xTx is a writer living in Southern California. She has been published in places like PANK, SmokeLong, Monkeybicycle, elimae, > kill author, and DOGZPLOT. She has a free e-book entitled Nobody Trusts a Black Magician available at Nonpress. Her new chapbook He Is Talking to the Fat
Lady was released November 15th from Safety Third Enterprises. She says nothing at notimetosayit.com.
I looked up the word I think you are in the dictionary. It was the Internet dictionary and not the one on my desk an arm’s reach away. That would’ve been too easy.
Things are never easy with you.
I typed the word in wrong. I used a U when it should’ve been an A and an I where it should’ve been a Y. It’s one of those ‘hard words,’ as I call them, something used by fancy pants writers or in books that sit long on shelves—Bible thick, pages coarse and swollen with substance. It was a word I’d never heard, never spoke, never thought, until you gave it to me.
I’ve now attached that word to you.
It is such a mountain of a word, and yet, it flows so easily out of my mouth. It uses my lips twice, my tongue once and the hinge of my jaw four times coinciding with each syllable. It feels good to speak this word; it rolls out of my mouth with the satisfaction one gets with the sudden and halting end of a rollercoaster ride rich with the gratitude of survival and the feeling as though you have shared something incredible with everyone yet simultaneously felt only by yourself.
I’d tell you how I whisper it sometimes, the image of your face the backing track, but I won’t. That sounds crazy.
I’m still trying to understand the definition. It’s an adjective. I get that part. There are three different definitions listed. I think I understand the first and third, but the second definition has more ‘hard words’ and I’ll need to look up a few before I can piece together that puzzle. I’m tired now so I won’t. This word is exhausting but in a good way, like how I feel after I go on a long run. I wonder how you came to know it. I thought I was the wordy one. When you used this word, it impressed me.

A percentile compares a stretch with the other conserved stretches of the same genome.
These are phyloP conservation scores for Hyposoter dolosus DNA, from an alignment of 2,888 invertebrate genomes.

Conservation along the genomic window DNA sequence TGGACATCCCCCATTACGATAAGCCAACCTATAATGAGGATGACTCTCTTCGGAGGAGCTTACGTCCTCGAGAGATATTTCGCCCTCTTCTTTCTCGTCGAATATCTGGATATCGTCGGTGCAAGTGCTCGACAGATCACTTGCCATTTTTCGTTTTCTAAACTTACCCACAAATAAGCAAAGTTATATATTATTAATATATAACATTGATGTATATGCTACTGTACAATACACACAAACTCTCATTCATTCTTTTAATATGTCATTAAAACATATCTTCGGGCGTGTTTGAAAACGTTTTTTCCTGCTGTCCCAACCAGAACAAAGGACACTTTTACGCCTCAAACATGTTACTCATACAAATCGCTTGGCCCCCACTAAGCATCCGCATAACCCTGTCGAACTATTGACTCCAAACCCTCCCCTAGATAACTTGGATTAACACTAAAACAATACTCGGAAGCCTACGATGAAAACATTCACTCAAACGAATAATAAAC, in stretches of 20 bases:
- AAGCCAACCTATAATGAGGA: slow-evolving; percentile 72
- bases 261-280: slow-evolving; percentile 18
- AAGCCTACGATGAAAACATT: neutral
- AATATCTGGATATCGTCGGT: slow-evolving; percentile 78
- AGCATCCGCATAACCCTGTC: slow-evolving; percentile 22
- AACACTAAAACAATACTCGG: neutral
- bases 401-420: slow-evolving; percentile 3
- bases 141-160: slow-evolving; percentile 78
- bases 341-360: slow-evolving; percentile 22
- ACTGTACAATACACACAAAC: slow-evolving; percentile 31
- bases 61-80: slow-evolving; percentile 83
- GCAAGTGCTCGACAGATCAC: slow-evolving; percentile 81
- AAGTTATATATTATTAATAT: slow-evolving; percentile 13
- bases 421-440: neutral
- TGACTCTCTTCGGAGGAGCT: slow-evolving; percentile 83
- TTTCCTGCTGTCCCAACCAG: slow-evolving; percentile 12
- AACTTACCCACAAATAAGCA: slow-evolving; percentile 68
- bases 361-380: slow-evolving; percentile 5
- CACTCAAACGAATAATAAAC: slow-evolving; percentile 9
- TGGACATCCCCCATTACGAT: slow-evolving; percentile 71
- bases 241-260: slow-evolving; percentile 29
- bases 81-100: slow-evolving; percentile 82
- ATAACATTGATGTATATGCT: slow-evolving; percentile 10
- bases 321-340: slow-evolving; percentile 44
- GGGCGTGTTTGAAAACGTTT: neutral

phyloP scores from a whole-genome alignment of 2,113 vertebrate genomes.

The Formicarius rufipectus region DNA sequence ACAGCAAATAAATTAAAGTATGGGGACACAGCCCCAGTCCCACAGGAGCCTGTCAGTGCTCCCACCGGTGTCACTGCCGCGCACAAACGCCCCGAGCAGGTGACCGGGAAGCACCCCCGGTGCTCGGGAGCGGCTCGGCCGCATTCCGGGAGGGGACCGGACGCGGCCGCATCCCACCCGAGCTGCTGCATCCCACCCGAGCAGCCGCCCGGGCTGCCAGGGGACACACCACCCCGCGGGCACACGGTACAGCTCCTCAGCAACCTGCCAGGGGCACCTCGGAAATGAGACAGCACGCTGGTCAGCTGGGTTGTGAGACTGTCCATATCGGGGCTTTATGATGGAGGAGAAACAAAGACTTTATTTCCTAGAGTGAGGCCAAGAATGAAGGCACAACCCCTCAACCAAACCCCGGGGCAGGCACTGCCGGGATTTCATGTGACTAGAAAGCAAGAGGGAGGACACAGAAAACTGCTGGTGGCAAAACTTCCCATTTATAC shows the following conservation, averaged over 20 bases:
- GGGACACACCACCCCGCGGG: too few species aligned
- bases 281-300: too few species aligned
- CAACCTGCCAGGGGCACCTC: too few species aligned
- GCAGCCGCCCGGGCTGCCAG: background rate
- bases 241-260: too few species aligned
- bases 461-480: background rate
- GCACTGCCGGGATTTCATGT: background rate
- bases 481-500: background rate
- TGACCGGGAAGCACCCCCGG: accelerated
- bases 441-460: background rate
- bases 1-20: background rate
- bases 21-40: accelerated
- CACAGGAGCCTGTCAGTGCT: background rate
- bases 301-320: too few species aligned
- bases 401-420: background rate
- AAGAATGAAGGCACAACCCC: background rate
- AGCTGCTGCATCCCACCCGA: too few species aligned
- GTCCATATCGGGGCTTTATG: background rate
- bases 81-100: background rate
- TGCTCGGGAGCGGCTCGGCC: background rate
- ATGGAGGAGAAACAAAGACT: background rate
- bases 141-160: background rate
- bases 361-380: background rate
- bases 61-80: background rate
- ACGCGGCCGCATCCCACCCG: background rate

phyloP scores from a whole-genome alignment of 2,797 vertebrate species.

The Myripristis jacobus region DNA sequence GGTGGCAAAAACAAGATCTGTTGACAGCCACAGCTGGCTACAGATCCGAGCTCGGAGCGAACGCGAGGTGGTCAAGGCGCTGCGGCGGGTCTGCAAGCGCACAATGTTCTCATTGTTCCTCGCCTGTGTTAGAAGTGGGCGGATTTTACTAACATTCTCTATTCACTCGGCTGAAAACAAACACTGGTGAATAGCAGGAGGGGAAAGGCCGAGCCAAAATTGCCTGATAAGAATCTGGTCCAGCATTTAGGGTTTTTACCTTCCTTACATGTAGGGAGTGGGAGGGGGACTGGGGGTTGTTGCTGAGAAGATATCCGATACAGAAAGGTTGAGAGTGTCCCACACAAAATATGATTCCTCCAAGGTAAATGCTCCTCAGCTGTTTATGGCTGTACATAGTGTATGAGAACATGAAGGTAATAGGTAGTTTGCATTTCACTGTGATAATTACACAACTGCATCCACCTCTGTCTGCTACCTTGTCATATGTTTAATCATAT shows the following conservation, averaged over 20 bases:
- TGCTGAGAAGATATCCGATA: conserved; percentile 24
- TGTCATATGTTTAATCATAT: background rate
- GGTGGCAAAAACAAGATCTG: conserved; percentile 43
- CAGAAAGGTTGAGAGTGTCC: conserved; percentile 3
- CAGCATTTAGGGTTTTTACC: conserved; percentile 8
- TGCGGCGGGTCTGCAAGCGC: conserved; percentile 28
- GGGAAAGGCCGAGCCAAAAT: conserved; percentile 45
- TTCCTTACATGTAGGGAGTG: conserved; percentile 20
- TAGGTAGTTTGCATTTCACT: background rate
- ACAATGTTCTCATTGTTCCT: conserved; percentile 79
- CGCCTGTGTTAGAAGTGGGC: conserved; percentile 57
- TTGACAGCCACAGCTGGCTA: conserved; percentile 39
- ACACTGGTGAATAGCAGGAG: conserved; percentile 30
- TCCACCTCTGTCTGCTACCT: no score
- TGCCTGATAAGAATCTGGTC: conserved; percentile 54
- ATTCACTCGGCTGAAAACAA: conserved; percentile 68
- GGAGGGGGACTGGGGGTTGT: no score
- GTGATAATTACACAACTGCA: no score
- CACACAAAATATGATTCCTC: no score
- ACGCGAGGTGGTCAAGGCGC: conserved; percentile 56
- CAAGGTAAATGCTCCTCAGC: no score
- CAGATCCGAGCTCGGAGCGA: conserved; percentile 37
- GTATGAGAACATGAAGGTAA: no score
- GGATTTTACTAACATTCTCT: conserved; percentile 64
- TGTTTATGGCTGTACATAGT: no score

It means something about being false or fake as it pertains to writing or authorship.
I looked up this word so I could try to understand it. I thought if I could learn it, I could speak it inside of a conversation. I thought I’d like to use it with others so maybe they’d think I was smart, or perhaps smarter than they thought. But now that the knowledge of its meaning is almost secure in my mind, I realize I don’t want to. The word is you. Not the meaning, not the definition, the word itself. I want to keep it for myself. I do not want to give it away like pennies, common and for everyone. I want to write it into my stories, secret messages of you. I want to keep whispering it when alone, because every time I do, it brings your face. I imagine your mouth saying it and I watch as your lips, tongue and jaw breathe it life as you give it to me all over again; the word is you.